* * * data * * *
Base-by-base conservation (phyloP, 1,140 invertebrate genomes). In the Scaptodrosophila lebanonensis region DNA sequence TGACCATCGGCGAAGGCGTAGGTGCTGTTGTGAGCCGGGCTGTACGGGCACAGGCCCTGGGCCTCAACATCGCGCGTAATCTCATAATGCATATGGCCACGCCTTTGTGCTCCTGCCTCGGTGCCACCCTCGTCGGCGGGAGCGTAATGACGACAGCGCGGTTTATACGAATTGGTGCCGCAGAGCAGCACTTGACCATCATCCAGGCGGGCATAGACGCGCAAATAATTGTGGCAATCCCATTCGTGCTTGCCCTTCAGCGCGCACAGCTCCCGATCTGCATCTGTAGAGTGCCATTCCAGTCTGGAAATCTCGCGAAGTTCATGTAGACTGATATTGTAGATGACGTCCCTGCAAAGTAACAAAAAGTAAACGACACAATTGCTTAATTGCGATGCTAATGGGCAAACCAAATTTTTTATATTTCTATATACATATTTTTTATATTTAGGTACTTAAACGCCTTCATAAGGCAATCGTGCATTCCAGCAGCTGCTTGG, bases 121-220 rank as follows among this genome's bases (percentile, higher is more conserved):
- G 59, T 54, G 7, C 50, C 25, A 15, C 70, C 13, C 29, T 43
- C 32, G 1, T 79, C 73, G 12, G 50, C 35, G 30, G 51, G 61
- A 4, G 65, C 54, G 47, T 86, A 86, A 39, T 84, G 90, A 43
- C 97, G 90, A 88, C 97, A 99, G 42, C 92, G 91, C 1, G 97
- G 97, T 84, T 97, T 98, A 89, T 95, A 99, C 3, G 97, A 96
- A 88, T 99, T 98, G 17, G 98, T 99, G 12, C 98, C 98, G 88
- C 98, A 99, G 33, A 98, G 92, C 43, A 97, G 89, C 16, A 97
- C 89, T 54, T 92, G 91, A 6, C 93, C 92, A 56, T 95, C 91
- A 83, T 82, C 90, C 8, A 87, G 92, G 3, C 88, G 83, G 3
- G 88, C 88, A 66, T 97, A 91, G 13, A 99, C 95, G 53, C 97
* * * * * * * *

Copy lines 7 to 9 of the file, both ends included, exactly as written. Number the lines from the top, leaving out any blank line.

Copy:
- A 88, T 99, T 98, G 17, G 98, T 99, G 12, C 98, C 98, G 88
- C 98, A 99, G 33, A 98, G 92, C 43, A 97, G 89, C 16, A 97
- C 89, T 54, T 92, G 91, A 6, C 93, C 92, A 56, T 95, C 91